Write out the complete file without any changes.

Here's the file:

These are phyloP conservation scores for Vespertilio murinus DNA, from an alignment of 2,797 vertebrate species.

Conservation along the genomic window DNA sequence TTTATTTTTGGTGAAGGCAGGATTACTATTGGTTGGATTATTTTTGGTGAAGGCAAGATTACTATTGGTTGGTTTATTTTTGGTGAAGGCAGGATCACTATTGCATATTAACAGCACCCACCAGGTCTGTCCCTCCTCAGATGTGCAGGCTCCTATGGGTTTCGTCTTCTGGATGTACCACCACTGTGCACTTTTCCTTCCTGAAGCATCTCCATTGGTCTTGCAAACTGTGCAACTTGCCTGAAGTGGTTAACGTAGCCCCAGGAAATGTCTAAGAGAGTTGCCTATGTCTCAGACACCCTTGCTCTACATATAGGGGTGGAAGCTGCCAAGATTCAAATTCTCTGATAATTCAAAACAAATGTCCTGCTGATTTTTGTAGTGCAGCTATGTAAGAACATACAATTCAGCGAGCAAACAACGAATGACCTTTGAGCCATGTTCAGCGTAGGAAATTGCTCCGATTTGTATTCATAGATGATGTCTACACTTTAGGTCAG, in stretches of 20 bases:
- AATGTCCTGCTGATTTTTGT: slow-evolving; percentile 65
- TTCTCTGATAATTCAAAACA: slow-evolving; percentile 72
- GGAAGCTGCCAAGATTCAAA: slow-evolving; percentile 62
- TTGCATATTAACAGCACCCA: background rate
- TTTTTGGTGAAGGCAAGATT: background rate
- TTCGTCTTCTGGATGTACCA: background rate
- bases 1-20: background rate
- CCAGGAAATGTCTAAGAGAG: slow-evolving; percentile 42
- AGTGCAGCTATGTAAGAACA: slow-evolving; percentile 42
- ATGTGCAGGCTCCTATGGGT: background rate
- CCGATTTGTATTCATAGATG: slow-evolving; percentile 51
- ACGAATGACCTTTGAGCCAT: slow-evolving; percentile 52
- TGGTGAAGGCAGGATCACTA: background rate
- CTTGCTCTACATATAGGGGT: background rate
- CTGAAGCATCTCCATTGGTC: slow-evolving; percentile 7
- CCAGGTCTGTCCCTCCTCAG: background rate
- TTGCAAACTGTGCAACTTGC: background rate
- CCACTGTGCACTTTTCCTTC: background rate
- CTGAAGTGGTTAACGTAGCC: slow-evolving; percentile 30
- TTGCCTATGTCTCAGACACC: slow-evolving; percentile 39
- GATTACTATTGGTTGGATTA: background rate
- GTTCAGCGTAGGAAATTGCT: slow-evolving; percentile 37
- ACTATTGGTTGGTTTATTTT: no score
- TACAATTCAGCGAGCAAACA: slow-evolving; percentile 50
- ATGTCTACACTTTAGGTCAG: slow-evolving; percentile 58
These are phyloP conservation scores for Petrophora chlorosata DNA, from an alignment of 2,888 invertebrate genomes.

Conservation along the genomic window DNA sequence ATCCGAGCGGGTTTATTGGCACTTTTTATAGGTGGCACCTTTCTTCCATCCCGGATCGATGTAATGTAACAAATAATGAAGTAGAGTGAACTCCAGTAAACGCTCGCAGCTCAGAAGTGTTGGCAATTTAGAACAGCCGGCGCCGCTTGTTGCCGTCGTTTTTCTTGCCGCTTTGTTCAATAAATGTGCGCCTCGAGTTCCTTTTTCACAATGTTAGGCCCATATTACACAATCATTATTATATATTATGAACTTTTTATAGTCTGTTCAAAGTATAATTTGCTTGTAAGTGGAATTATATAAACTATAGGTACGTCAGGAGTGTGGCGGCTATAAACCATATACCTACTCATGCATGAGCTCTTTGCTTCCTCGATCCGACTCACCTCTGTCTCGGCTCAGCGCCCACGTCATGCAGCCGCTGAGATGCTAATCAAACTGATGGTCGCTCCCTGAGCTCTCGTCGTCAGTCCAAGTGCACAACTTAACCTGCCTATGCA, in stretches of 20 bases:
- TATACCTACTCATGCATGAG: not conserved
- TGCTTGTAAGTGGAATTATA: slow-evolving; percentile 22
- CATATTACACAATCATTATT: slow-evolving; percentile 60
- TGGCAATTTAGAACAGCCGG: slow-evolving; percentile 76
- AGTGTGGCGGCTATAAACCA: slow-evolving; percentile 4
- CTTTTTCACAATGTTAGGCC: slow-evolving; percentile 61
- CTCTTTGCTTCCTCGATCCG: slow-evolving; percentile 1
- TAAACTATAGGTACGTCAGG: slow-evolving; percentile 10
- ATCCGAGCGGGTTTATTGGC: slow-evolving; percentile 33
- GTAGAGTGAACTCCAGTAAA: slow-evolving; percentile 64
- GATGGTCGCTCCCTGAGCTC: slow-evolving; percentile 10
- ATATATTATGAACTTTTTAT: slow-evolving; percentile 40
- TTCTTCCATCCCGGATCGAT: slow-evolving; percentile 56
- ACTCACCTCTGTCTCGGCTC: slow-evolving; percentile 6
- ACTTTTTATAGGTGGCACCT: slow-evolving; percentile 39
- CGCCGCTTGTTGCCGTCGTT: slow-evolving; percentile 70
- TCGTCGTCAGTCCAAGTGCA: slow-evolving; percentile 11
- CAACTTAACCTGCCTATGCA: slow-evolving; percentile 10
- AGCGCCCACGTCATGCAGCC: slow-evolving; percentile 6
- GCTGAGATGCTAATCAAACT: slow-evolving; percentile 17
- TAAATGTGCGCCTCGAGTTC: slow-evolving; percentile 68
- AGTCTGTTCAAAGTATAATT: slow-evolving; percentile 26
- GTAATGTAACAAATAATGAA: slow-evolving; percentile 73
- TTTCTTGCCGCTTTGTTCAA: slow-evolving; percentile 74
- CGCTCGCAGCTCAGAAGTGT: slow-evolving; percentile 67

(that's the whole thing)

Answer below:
These are phyloP conservation scores for Vespertilio murinus DNA, from an alignment of 2,797 vertebrate species.

Conservation along the genomic window DNA sequence TTTATTTTTGGTGAAGGCAGGATTACTATTGGTTGGATTATTTTTGGTGAAGGCAAGATTACTATTGGTTGGTTTATTTTTGGTGAAGGCAGGATCACTATTGCATATTAACAGCACCCACCAGGTCTGTCCCTCCTCAGATGTGCAGGCTCCTATGGGTTTCGTCTTCTGGATGTACCACCACTGTGCACTTTTCCTTCCTGAAGCATCTCCATTGGTCTTGCAAACTGTGCAACTTGCCTGAAGTGGTTAACGTAGCCCCAGGAAATGTCTAAGAGAGTTGCCTATGTCTCAGACACCCTTGCTCTACATATAGGGGTGGAAGCTGCCAAGATTCAAATTCTCTGATAATTCAAAACAAATGTCCTGCTGATTTTTGTAGTGCAGCTATGTAAGAACATACAATTCAGCGAGCAAACAACGAATGACCTTTGAGCCATGTTCAGCGTAGGAAATTGCTCCGATTTGTATTCATAGATGATGTCTACACTTTAGGTCAG, in stretches of 20 bases:
- AATGTCCTGCTGATTTTTGT: slow-evolving; percentile 65
- TTCTCTGATAATTCAAAACA: slow-evolving; percentile 72
- GGAAGCTGCCAAGATTCAAA: slow-evolving; percentile 62
- TTGCATATTAACAGCACCCA: background rate
- TTTTTGGTGAAGGCAAGATT: background rate
- TTCGTCTTCTGGATGTACCA: background rate
- bases 1-20: background rate
- CCAGGAAATGTCTAAGAGAG: slow-evolving; percentile 42
- AGTGCAGCTATGTAAGAACA: slow-evolving; percentile 42
- ATGTGCAGGCTCCTATGGGT: background rate
- CCGATTTGTATTCATAGATG: slow-evolving; percentile 51
- ACGAATGACCTTTGAGCCAT: slow-evolving; percentile 52
- TGGTGAAGGCAGGATCACTA: background rate
- CTTGCTCTACATATAGGGGT: background rate
- CTGAAGCATCTCCATTGGTC: slow-evolving; percentile 7
- CCAGGTCTGTCCCTCCTCAG: background rate
- TTGCAAACTGTGCAACTTGC: background rate
- CCACTGTGCACTTTTCCTTC: background rate
- CTGAAGTGGTTAACGTAGCC: slow-evolving; percentile 30
- TTGCCTATGTCTCAGACACC: slow-evolving; percentile 39
- GATTACTATTGGTTGGATTA: background rate
- GTTCAGCGTAGGAAATTGCT: slow-evolving; percentile 37
- ACTATTGGTTGGTTTATTTT: no score
- TACAATTCAGCGAGCAAACA: slow-evolving; percentile 50
- ATGTCTACACTTTAGGTCAG: slow-evolving; percentile 58
These are phyloP conservation scores for Petrophora chlorosata DNA, from an alignment of 2,888 invertebrate genomes.

Conservation along the genomic window DNA sequence ATCCGAGCGGGTTTATTGGCACTTTTTATAGGTGGCACCTTTCTTCCATCCCGGATCGATGTAATGTAACAAATAATGAAGTAGAGTGAACTCCAGTAAACGCTCGCAGCTCAGAAGTGTTGGCAATTTAGAACAGCCGGCGCCGCTTGTTGCCGTCGTTTTTCTTGCCGCTTTGTTCAATAAATGTGCGCCTCGAGTTCCTTTTTCACAATGTTAGGCCCATATTACACAATCATTATTATATATTATGAACTTTTTATAGTCTGTTCAAAGTATAATTTGCTTGTAAGTGGAATTATATAAACTATAGGTACGTCAGGAGTGTGGCGGCTATAAACCATATACCTACTCATGCATGAGCTCTTTGCTTCCTCGATCCGACTCACCTCTGTCTCGGCTCAGCGCCCACGTCATGCAGCCGCTGAGATGCTAATCAAACTGATGGTCGCTCCCTGAGCTCTCGTCGTCAGTCCAAGTGCACAACTTAACCTGCCTATGCA, in stretches of 20 bases:
- TATACCTACTCATGCATGAG: not conserved
- TGCTTGTAAGTGGAATTATA: slow-evolving; percentile 22
- CATATTACACAATCATTATT: slow-evolving; percentile 60
- TGGCAATTTAGAACAGCCGG: slow-evolving; percentile 76
- AGTGTGGCGGCTATAAACCA: slow-evolving; percentile 4
- CTTTTTCACAATGTTAGGCC: slow-evolving; percentile 61
- CTCTTTGCTTCCTCGATCCG: slow-evolving; percentile 1
- TAAACTATAGGTACGTCAGG: slow-evolving; percentile 10
- ATCCGAGCGGGTTTATTGGC: slow-evolving; percentile 33
- GTAGAGTGAACTCCAGTAAA: slow-evolving; percentile 64
- GATGGTCGCTCCCTGAGCTC: slow-evolving; percentile 10
- ATATATTATGAACTTTTTAT: slow-evolving; percentile 40
- TTCTTCCATCCCGGATCGAT: slow-evolving; percentile 56
- ACTCACCTCTGTCTCGGCTC: slow-evolving; percentile 6
- ACTTTTTATAGGTGGCACCT: slow-evolving; percentile 39
- CGCCGCTTGTTGCCGTCGTT: slow-evolving; percentile 70
- TCGTCGTCAGTCCAAGTGCA: slow-evolving; percentile 11
- CAACTTAACCTGCCTATGCA: slow-evolving; percentile 10
- AGCGCCCACGTCATGCAGCC: slow-evolving; percentile 6
- GCTGAGATGCTAATCAAACT: slow-evolving; percentile 17
- TAAATGTGCGCCTCGAGTTC: slow-evolving; percentile 68
- AGTCTGTTCAAAGTATAATT: slow-evolving; percentile 26
- GTAATGTAACAAATAATGAA: slow-evolving; percentile 73
- TTTCTTGCCGCTTTGTTCAA: slow-evolving; percentile 74
- CGCTCGCAGCTCAGAAGTGT: slow-evolving; percentile 67